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I have been following with some interest the outcome of the trip that Michael O’Hanlon, Ken Pollack and Anthony Cordesman made to Iraq. It generated an op-ed by O’Hanlon and Pollack in the New York Times back on July 30 which was hyped to the rafters in the media. Vice President Cheney and a number of others heralded this as a significant turning point–two “critics” of the Iraq War, it appeared, suddenly recognized that it was going the right way.
For those who are awake, this should have brought back memories: when Cheney pointed to the Judith Miller and Michael Gordon stories on Iraqi WMD developments and said that “even the liberal New York Times” now recognized the truth of the WMD claim. Of course, we now know that the sources for those stories included Ahmed Chalabi and members of Cheney’s own staff. Cheney was effectively citing himself as corroboration of his comments. This was press bamboozlement at its crudest.
And that’s what happened here. The third member of the delegation, and the only one whose reputation is not now in a tatters, was Anthony Cordesman. He also gave his views at a briefing organized at Johns Hopkins University’s Center for Strategic and International Studies. You can watch the Cordesman briefing here. Cordesman followed up with a very careful, thoughtful report entitled “The Tenuous Case for Strategic Patience in Iraq.”(PDF) Cordesman’s paper is twenty-five pages long and it is well worth reading with some care. However, the title does well reflect the content of the report. Cordesman approaches the topic with skepticism and caution, and he isn’t prepared to take every briefing point laid before him in a slide presentation by the Baghdad Command as the Holy Writ. Cordesman’s approach couldn’t be more different from the O’Hanlon and Pollack treatment; indeed, Cordesman led his briefing by stressing that he saw nothing that suggested any dramatic changes in Iraq—directly contradicting O’Hanlon and Pollack.
The full force of the bamboozlement is measured not only in the megahype of the O’Hanlon and Pollack piece, but also in the fact that the completely contradictory view taken by the vastly more reputable source—Anthony Cordesman–disappeared straight down the media rat hole. Most people I have spoken with in the last week had no idea that Cordesman was also on the trip, much less that he came to different views.
This morning Glenn Greenwald of Salon.com has delivered what must be the definitive debunking to the whole O’Hanlon/Pollack scam. It’s a long tour of the facts, including a penetrating interview that Greenwald conducted with O’Hanlon. It’s worth the time to read in its entirety. And in the end it paints a convincing portrait of the whole affair: O’Hanlon and Pollack are revealed for what they are (which is, to be mild, not critics, but advocates of the war, tied closely to interests which promoted it and continue to egg it on). Yet the real take-away from this whole episode is something else. Even after all our experiences with the war and the lies that were disseminated to launch and maintain it, the war party continues to work its way with the media. There is no caution, no skepticism, just the faithful panting of a lapdog. No–make that an ankle-humper.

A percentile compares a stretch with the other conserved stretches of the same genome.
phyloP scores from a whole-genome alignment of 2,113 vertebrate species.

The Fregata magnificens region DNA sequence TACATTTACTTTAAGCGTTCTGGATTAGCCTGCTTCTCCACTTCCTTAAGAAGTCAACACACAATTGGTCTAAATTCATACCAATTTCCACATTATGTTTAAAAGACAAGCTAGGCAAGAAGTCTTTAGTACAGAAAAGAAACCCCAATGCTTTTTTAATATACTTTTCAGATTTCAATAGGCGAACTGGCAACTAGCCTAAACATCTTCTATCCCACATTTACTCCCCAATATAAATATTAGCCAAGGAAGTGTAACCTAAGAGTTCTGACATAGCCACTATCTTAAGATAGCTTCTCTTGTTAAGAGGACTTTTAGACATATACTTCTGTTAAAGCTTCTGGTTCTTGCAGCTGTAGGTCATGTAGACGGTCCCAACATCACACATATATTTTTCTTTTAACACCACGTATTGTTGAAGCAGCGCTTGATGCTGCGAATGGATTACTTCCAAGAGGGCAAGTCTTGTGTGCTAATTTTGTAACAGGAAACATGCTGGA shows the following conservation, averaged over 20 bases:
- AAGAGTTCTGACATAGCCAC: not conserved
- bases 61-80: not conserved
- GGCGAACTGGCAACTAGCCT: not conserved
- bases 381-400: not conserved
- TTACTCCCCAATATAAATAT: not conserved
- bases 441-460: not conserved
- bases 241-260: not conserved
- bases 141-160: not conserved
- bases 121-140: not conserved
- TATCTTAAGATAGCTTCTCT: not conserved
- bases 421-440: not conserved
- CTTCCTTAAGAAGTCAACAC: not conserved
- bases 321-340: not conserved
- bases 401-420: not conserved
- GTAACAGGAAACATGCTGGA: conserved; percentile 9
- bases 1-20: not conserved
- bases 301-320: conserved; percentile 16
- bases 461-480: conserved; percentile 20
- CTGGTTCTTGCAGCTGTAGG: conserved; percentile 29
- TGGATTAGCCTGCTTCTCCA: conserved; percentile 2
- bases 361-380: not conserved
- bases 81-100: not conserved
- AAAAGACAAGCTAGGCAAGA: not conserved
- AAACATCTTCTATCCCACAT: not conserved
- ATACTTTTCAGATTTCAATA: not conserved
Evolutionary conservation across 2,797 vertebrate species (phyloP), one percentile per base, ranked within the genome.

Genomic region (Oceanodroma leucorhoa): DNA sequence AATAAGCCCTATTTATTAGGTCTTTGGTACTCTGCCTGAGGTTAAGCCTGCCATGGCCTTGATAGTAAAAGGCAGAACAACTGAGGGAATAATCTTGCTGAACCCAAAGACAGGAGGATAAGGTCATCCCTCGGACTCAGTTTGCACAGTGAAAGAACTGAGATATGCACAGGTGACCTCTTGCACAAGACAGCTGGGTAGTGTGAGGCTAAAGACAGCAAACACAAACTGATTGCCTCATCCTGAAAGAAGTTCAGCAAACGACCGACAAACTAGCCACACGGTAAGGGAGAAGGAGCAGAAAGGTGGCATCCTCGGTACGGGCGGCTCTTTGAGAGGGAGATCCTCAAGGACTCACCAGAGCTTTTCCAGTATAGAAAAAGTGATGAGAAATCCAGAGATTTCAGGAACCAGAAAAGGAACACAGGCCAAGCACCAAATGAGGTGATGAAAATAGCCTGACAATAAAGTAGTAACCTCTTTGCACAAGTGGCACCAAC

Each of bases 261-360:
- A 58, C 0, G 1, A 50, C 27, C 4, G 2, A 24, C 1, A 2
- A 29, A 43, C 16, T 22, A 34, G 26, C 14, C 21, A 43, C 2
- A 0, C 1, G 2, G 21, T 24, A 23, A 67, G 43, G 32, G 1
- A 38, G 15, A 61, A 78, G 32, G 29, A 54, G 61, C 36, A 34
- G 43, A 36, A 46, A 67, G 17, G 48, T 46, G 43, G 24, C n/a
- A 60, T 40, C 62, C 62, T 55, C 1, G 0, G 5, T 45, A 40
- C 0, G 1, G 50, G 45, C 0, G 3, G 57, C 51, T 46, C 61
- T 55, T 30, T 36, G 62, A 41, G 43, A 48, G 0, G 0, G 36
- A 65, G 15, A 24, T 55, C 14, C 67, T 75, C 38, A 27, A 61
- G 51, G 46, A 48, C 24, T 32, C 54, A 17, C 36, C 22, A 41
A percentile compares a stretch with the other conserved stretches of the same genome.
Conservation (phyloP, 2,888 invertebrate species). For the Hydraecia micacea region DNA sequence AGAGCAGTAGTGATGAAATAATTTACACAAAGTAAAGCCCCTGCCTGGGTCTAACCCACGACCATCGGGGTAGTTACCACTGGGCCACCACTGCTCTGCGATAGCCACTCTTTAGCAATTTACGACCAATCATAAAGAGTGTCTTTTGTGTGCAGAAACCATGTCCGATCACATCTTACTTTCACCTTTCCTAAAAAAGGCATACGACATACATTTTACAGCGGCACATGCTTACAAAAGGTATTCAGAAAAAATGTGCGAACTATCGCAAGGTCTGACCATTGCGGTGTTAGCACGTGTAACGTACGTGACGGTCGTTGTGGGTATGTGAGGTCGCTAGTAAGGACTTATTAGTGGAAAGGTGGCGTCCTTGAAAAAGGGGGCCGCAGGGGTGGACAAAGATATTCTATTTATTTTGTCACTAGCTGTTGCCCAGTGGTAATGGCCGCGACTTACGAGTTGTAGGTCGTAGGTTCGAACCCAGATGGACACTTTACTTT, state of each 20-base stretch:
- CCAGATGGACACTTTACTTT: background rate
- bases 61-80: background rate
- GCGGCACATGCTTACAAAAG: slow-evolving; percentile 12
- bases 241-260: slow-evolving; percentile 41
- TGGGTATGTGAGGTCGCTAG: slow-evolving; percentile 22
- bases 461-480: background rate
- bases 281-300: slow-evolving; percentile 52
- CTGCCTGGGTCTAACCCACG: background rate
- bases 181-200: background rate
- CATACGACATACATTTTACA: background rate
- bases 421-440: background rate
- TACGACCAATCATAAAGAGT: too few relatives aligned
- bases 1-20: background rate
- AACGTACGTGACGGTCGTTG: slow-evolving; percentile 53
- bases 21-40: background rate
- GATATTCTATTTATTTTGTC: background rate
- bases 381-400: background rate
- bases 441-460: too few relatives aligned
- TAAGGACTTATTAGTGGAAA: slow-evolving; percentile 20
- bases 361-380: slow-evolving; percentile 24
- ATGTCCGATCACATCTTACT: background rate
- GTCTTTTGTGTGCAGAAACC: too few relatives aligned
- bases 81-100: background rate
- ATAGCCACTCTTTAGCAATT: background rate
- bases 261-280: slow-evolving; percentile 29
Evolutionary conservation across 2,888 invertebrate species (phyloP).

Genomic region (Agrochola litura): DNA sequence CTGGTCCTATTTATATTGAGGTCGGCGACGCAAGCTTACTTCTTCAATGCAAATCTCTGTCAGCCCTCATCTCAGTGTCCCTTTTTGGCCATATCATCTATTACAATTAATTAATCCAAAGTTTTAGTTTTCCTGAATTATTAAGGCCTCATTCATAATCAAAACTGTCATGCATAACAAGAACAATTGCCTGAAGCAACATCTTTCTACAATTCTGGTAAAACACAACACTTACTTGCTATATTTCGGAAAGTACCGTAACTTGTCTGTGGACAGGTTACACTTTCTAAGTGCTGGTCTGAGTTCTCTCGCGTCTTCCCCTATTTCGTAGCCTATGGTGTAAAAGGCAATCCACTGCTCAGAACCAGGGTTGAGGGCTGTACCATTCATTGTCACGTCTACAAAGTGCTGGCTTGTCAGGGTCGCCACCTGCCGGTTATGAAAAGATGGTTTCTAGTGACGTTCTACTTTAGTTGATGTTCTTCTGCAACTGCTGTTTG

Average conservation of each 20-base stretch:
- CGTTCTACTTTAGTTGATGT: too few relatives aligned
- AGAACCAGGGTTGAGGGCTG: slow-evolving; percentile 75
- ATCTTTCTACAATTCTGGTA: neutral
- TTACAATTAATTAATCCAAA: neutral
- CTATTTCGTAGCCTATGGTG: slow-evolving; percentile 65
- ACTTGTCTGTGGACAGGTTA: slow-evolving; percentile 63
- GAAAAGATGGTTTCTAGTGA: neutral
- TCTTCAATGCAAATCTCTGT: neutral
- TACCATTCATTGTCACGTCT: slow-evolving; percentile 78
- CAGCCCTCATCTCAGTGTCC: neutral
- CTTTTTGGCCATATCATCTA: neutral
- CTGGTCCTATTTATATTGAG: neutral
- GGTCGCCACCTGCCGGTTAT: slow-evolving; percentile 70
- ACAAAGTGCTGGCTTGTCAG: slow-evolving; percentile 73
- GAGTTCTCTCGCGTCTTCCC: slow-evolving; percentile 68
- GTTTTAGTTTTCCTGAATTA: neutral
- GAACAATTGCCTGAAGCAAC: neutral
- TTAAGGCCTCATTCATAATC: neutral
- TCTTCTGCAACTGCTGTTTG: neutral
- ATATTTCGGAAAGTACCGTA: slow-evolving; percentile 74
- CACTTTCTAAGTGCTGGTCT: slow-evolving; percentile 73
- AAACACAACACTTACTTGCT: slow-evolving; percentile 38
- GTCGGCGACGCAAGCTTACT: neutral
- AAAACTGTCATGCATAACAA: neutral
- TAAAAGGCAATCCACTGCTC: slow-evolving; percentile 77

More from Scott Horton:
Conversation — March 30, 2016, 3:44 pm
Joseph Hickman discusses his new book, The Burn Pits, which tells the story of thousands of U.S. soldiers who, after returning from Iraq and Afghanistan, have developed rare cancers and respiratory diseases.
The new docudrama The People v. O. J. Simpson: American Crime Story (FX) isn’t really about Orenthal James Simpson. It’s about the trials that ran alongside his — those informal, unboundaried, court-of-public-opinion trials in which evidence was heard for and against the murder victims, the defense and the prosecution, the judge, the jury, and the Los Angeles Police Department, to say nothing of white and black America. History has freed us from suspense about Simpson’s verdict, so that the man himself (played here by Cuba Gooding Jr.) is less the tragic hero he seemed in the mid-Nineties than a curiously minor character. He comes to the center of our attention only once, in Episode 2, at the end of the lengthy Ford Bronco chase scene — which in real life was followed by a surreal cavalcade of police cars and media helicopters, as well as an estimated 95 million live viewers — when Simpson repeatedly, and with apparent sincerity, apologizes for taking up so much of so many people’s time. It is an uncannily ordinary moment of social decorum, a sort of could-you-please-pass-the-salt gesture on a sinking Titanic, in which Simpson briefly becomes more than just an archetype.
Amount an auditor estimated last year that Oregon could save each year by feeding prisoners less food:
Kentucky is the saddest state.
An Italian economist was questioned on suspicion of terrorism after a fellow passenger on an American Airlines flight witnessed him writing differential equations on a pad of paper.
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“Matt was happy enough to sustain himself on the detritus of a world he saw as careening toward self-destruction, and equally happy to scam a government he despised. 'I’m glad everyone’s so wasteful,' he told me. 'It supports my lifestyle.'”